Jealousy Curve, The Caulfields, Derek and Jamie of Omnisoul
Philadelphia, PA • December 28, 2006
I made my way to the World Cafe Live for a show that I had been anticipating for the last two months. Local bands IKE and Jealousy Curve were teraming up for yet another show. The last one didn’t disappoint. However, this one would feature a reunion of the Caulfields. I had heard some great things about the band and was itching to hear what they sounded like live.
The show kicked off at 7:30 with two members of the Delaware-based band Omnisoul playing an acoustic set. Armed with a guitar and keyboard, Derek and Jamie went through several of the band’s songs, giving the audience a taste of something different. They ended with their two most known songs, “Waiting (Save Your Life)” which was featured on the Fantastic Four soundtrack, and “Not Giving Up,” which was featured on the latest edition of Madden. “Not Giving Up,” which is usually an upbeat ‘get out of ur seat and on your feet’ kind of song was completely mellow, dare I say chilling.
Next up was Jealousy Curve, who decided to speed up the show, opting to play a lot of their faster, heavier tracks, including “Don’t Lie Down,” which is featured on the upcoming Tourgasm soundtrack. The performance was fast-paced with frontman Mike Leavy pacing the stage. Drummer Shane Rozum gave yet another great performance, pounding away on the drums. Known for pouring water on the cymbals and then hitting them, his performance is somewhat mind-blowing every time.
Jealousy Curve finished their set in a half-hour, getting the crowd wired for headliners IKE. A powerpop rock band, IKE is another must-see band. They opened with “In Real Life,” which is the opening track of their last CD– and a song I wouldn’t have expected them to open with. It was followed by several of their other hits and fans were bursting with delight (especially considering there was a good amount of younger fans there for this all-ages show). Then came time to play the song, “Cinderella Spark.” Everything seemed to be perfect and I was thinking that this might be the first show I attended that did not have a technical problem. But alas! Midway during the song, a piercing buzz came from lead singer John Faye’s guitar, overpowering the other instruments. Faye quickly kneeled, fiddling with his equipment, as a tech came rushing to help. As soon as they thought things were fine, the buzz started again. By this time, Faye seemed desperate, attempting once again to soothe the equipment as the fans kept the song lyrics going. After a minute, Faye decided to ditch the guitar, opting to grab the mic and finish the song. Fans, instead of booing or such, seemed to gain momentum and energy as each chord of the song was played.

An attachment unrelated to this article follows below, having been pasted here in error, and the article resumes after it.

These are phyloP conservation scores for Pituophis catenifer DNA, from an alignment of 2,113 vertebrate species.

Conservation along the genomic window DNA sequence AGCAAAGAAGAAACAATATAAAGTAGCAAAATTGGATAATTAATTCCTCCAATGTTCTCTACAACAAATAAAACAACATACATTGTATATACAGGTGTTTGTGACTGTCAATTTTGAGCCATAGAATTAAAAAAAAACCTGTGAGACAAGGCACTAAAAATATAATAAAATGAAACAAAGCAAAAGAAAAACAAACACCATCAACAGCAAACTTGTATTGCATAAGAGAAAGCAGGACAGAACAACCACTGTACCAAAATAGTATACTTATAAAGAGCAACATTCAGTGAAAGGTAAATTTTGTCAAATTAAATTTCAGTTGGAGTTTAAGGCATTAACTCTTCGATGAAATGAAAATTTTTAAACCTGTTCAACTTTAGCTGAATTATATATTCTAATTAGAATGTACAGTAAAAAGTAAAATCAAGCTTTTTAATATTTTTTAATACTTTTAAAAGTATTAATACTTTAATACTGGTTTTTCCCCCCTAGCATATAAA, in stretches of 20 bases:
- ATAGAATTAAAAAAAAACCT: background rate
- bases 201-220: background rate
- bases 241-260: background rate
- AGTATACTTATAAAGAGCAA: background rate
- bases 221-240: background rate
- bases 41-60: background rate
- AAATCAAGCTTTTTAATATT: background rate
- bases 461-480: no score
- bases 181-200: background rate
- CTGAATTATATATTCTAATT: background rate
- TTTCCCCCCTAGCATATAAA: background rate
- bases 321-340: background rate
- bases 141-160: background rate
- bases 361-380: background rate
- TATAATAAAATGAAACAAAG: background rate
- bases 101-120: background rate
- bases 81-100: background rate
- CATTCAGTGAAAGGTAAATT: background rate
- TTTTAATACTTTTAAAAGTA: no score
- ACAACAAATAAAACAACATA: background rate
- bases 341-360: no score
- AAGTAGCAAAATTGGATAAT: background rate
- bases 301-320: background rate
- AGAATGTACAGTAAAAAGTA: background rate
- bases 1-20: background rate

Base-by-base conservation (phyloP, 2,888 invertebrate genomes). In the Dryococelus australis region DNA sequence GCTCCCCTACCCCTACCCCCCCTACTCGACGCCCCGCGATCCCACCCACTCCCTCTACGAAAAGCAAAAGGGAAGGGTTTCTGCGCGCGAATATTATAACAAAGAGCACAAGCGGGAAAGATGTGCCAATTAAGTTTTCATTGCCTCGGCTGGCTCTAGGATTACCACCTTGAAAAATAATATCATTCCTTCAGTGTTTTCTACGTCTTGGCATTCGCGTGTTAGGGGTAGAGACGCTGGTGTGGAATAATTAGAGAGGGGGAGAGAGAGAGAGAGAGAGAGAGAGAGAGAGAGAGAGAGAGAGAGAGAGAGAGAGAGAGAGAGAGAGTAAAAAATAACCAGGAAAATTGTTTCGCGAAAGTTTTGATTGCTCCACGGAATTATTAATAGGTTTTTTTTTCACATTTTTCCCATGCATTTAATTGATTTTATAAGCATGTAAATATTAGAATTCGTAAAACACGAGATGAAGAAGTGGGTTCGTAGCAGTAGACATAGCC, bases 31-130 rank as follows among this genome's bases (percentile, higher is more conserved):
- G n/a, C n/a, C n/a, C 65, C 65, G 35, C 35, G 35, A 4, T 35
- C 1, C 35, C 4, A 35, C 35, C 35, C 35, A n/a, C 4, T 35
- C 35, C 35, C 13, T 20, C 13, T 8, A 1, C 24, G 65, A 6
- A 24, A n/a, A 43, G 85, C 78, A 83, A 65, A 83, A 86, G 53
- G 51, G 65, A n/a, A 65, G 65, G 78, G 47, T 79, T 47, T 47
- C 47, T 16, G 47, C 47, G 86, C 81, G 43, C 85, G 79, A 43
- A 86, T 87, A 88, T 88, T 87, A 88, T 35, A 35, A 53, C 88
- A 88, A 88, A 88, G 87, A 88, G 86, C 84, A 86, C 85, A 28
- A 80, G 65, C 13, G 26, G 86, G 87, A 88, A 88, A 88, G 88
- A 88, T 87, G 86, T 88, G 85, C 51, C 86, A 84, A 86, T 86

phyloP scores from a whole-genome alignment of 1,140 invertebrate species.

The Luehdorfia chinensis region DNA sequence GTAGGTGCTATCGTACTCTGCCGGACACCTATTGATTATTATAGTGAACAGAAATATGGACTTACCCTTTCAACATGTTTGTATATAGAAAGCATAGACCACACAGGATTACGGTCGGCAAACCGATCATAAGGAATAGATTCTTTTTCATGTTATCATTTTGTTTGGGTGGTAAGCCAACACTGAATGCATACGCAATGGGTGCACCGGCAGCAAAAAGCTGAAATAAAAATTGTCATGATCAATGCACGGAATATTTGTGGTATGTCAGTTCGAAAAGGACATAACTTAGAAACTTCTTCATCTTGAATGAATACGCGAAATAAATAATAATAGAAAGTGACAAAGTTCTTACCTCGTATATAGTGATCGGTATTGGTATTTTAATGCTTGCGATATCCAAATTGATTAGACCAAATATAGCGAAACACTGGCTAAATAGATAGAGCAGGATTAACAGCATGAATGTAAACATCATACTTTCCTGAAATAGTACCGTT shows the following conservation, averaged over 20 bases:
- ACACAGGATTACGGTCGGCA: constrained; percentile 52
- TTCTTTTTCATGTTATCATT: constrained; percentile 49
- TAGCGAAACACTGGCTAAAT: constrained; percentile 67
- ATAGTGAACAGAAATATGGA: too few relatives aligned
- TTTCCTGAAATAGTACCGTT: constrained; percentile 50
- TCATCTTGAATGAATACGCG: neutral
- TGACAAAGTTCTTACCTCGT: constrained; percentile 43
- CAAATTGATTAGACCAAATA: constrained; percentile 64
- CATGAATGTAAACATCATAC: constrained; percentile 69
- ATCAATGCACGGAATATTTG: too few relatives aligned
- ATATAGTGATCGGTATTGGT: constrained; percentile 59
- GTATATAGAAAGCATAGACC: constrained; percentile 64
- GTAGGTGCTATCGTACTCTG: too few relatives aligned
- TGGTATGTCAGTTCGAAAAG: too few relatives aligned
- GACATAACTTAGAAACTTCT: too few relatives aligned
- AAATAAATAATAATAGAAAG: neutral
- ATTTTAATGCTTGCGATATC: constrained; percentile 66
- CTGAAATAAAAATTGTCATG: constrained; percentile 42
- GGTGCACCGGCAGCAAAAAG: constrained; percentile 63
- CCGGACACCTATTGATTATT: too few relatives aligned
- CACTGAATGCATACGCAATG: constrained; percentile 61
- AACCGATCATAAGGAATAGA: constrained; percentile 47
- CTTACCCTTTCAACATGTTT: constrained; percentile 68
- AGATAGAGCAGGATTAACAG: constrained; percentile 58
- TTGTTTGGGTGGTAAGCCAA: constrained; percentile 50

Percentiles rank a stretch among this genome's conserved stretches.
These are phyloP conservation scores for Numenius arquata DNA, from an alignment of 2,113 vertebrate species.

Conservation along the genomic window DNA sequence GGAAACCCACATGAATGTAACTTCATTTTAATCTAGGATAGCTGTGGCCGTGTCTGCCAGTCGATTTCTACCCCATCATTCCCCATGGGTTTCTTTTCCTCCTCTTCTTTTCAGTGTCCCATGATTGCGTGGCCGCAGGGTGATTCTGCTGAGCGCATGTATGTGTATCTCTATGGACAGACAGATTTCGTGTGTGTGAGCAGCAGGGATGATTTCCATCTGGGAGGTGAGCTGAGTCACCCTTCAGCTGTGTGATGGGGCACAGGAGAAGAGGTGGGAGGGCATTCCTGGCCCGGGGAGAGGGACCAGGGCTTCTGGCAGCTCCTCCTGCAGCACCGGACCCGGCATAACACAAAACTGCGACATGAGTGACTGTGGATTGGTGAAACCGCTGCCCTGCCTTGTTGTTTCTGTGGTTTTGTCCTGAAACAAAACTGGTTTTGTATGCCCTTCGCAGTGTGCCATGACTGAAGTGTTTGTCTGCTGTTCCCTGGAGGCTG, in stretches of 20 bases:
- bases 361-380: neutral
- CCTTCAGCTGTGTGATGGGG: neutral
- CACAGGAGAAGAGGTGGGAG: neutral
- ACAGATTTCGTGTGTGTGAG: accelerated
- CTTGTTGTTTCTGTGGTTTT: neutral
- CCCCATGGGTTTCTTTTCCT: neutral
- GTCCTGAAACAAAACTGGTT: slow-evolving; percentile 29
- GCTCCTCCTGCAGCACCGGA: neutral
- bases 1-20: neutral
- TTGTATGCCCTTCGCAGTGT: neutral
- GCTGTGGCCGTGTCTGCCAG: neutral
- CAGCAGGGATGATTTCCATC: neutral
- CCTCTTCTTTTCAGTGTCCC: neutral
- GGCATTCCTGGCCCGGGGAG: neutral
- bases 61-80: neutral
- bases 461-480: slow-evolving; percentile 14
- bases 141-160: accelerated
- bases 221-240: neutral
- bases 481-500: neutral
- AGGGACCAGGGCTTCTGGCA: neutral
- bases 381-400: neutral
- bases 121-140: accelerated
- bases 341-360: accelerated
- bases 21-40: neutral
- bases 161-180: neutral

During the next song, attempt #3 with the guitar was taken and again, problems. Lead guitarist, Cliff Hillis, handed his guitar to Faye, allowing him to sing the next song, as he tried to help with the guitar problem. The bassist, Joanne (who might be my favorite female musician) had disappeared offstage during the song. Turns out, the amp blew. Jealousy Curve stepped in, lending IKE their amp.
The show played on, as IKE played “Into Philadelphia,” which is actually a song that Faye wrote for his son as a lullaby. The song got one of the best, if not the best, reaction from the crowd and was amazing to be a part of. They finished their set, which was the last one for Hillis before he departed from the band.
Next up was a special event– a reunion performance from Faye’s old band, The Caulfields. The band played a total of eight songs, as their fans (who all seemed to be a bit of the older generation compared to the IKE fans) sang along.
The show ended with members of the various bands joining on stage for a special performance of “The Streets Have No Name,” by U2. They threw in a bit of a song from the WHO– I can never remember their song titles– and then decided to go back to U2.
As I raced to the EL, with less than 15 minutes to make the last train or be stranded– I found myself humming the tunes. There’s nothing like some local bands playing some great music for the people who appreciate it the most. It was quite the holiday gift.